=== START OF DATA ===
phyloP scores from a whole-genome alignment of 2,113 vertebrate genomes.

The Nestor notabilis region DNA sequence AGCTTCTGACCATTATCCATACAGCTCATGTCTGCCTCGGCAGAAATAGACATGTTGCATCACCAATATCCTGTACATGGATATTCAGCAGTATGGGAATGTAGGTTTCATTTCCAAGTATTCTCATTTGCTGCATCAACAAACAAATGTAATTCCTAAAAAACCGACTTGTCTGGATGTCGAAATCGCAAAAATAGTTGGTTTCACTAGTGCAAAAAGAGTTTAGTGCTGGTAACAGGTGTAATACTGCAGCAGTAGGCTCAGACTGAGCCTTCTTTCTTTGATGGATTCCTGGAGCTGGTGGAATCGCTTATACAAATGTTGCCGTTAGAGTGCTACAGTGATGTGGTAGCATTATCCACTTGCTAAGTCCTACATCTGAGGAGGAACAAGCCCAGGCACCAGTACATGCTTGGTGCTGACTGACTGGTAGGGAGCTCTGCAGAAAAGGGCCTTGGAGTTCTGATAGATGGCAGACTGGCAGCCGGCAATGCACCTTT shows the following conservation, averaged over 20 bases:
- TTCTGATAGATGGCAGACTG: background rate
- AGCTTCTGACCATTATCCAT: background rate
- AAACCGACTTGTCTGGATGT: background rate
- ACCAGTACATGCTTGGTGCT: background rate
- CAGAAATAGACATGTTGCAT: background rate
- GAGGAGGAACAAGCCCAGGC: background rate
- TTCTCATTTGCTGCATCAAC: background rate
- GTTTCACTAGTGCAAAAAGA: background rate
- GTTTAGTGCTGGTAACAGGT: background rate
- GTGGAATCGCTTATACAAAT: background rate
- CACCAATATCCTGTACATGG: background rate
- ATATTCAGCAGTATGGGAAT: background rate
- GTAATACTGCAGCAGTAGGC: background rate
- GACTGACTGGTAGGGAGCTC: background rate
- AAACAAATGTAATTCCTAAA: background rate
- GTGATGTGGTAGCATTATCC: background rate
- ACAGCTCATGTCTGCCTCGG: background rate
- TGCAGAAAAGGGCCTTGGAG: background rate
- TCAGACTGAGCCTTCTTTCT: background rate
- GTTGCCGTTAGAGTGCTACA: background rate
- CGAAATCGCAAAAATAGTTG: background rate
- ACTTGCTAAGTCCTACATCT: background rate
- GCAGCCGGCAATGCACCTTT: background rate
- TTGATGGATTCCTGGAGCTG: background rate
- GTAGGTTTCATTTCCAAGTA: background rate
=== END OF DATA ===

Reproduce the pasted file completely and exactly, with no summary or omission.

phyloP scores from a whole-genome alignment of 2,113 vertebrate genomes.

The Nestor notabilis region DNA sequence AGCTTCTGACCATTATCCATACAGCTCATGTCTGCCTCGGCAGAAATAGACATGTTGCATCACCAATATCCTGTACATGGATATTCAGCAGTATGGGAATGTAGGTTTCATTTCCAAGTATTCTCATTTGCTGCATCAACAAACAAATGTAATTCCTAAAAAACCGACTTGTCTGGATGTCGAAATCGCAAAAATAGTTGGTTTCACTAGTGCAAAAAGAGTTTAGTGCTGGTAACAGGTGTAATACTGCAGCAGTAGGCTCAGACTGAGCCTTCTTTCTTTGATGGATTCCTGGAGCTGGTGGAATCGCTTATACAAATGTTGCCGTTAGAGTGCTACAGTGATGTGGTAGCATTATCCACTTGCTAAGTCCTACATCTGAGGAGGAACAAGCCCAGGCACCAGTACATGCTTGGTGCTGACTGACTGGTAGGGAGCTCTGCAGAAAAGGGCCTTGGAGTTCTGATAGATGGCAGACTGGCAGCCGGCAATGCACCTTT shows the following conservation, averaged over 20 bases:
- TTCTGATAGATGGCAGACTG: background rate
- AGCTTCTGACCATTATCCAT: background rate
- AAACCGACTTGTCTGGATGT: background rate
- ACCAGTACATGCTTGGTGCT: background rate
- CAGAAATAGACATGTTGCAT: background rate
- GAGGAGGAACAAGCCCAGGC: background rate
- TTCTCATTTGCTGCATCAAC: background rate
- GTTTCACTAGTGCAAAAAGA: background rate
- GTTTAGTGCTGGTAACAGGT: background rate
- GTGGAATCGCTTATACAAAT: background rate
- CACCAATATCCTGTACATGG: background rate
- ATATTCAGCAGTATGGGAAT: background rate
- GTAATACTGCAGCAGTAGGC: background rate
- GACTGACTGGTAGGGAGCTC: background rate
- AAACAAATGTAATTCCTAAA: background rate
- GTGATGTGGTAGCATTATCC: background rate
- ACAGCTCATGTCTGCCTCGG: background rate
- TGCAGAAAAGGGCCTTGGAG: background rate
- TCAGACTGAGCCTTCTTTCT: background rate
- GTTGCCGTTAGAGTGCTACA: background rate
- CGAAATCGCAAAAATAGTTG: background rate
- ACTTGCTAAGTCCTACATCT: background rate
- GCAGCCGGCAATGCACCTTT: background rate
- TTGATGGATTCCTGGAGCTG: background rate
- GTAGGTTTCATTTCCAAGTA: background rate